Climate change inspires Atlanta artist Deanna Sirlin’s Venice Biennale installation

Deanna Sirlin's "Borders of Light and Water" extends across 15 windows of the Palazzo Bembo in Venice, Italy. (Photos by Sirlin)

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Deanna Sirlin's "Borders of Light and Water" extends across 15 windows of the Palazzo Bembo in Venice, Italy. (Photos by Sirlin)

Three Atlanta-based artists, Shanequa Gay, Megan Mosholder and Deanna Sirlin, were invited to exhibit this year at the prestigious 59th Venice Biennale, the largest art fair in the world, April 23 through Nov. 27. ArtsATL talked with each of them about their participation and how it’s impacting their life and art. (Full disclosure: Sirlin is an ArtsATL writer.)

When viewers look at Deanna Sirlin’s large, transparent artworks, they see more than the bands of vibrant colors affixed to the windows of buildings like the High Museum of Art. They see the landscape beyond, whether it’s Peachtree Street in Atlanta, the Georgia Tech campus or the Grand Canal in Venice, Italy, the location of her most recent site-specific work.

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Sirlin recently got back from Venice, where she installed her work “Borders of Light and Water” across 15 windows of the magnificent 15th-century building, Palazzo Bembo, overlooking the Grand Canal. Megan Mosholder is exhibiting in the same gallery.

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This work represents Sirlin’s deep concern about climate change and how the rising waters threaten not only Venice but communities worldwide. “Water has been a big part of my work since the beginning,” she told ArtsATL recently.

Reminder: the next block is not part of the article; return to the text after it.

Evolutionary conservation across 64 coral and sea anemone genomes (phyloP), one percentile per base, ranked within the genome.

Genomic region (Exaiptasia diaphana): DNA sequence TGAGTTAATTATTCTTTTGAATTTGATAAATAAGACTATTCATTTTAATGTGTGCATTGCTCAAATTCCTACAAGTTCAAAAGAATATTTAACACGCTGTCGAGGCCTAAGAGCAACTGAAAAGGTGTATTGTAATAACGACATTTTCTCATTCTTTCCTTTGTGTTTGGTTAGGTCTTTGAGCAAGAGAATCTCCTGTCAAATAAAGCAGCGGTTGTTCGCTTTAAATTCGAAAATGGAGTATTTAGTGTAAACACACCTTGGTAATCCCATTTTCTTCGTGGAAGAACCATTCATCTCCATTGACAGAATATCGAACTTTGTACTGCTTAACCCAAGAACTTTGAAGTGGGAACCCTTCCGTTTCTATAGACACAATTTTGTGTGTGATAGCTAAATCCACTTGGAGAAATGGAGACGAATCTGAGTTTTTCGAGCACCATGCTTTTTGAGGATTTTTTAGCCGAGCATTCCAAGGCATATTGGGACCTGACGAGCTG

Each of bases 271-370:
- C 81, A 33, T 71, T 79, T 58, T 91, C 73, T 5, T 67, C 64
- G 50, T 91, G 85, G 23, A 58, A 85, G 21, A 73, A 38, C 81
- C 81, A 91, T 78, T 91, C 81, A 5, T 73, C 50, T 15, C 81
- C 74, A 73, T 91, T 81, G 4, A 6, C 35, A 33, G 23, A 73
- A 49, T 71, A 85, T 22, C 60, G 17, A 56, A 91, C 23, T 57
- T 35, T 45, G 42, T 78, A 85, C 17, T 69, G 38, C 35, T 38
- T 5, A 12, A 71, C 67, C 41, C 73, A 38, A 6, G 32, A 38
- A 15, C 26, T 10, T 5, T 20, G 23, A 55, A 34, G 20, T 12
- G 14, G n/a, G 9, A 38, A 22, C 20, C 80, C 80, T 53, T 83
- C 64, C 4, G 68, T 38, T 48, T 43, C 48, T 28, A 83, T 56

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Looking through “Borders of Light and Water,” visitors see the buildings on the opposite side of the Grand Canal steeped in the colors of the artist’s work.

Credit: Deanna Sirlin

Looking through “Borders of Light and Water,” visitors see the buildings on the opposite side of the Grand Canal steeped in the colors of the artist’s work.

Credit: Deanna Sirlin

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Looking through “Borders of Light and Water,” visitors see the buildings on the opposite side of the Grand Canal steeped in the colors of the artist’s work.

Credit: Deanna Sirlin

Credit: Deanna Sirlin

Q: This is the second time you have exhibited during the Venice Biennale. What did you exhibit the first time, in 2001?

A: Venice is my second city. I have been going there every two years for the Biennale and in 2001 I was invited by Università Ca’ Foscari to create a new work for an auxiliary exhibition. I created an 18-foot by 18-foot transparent work for their law library. People entered and exited the library through my work. It was supposed to be up for one month and stayed there for 17 years, until the building was renovated five years ago. The title was “Punto di Fuga,” which translates as vanishing point, or point of escape.

Q: How has your work changed since then, and what is the concept of your 2022 Biennale exhibit, which is being presented by the European Cultural Center?

A: Being site-specific is very important to me. In Venice I was only interested in doing work that involved the architecture of the room. It is titled “Borders of Light and Water” and it’s all about color, light and healing.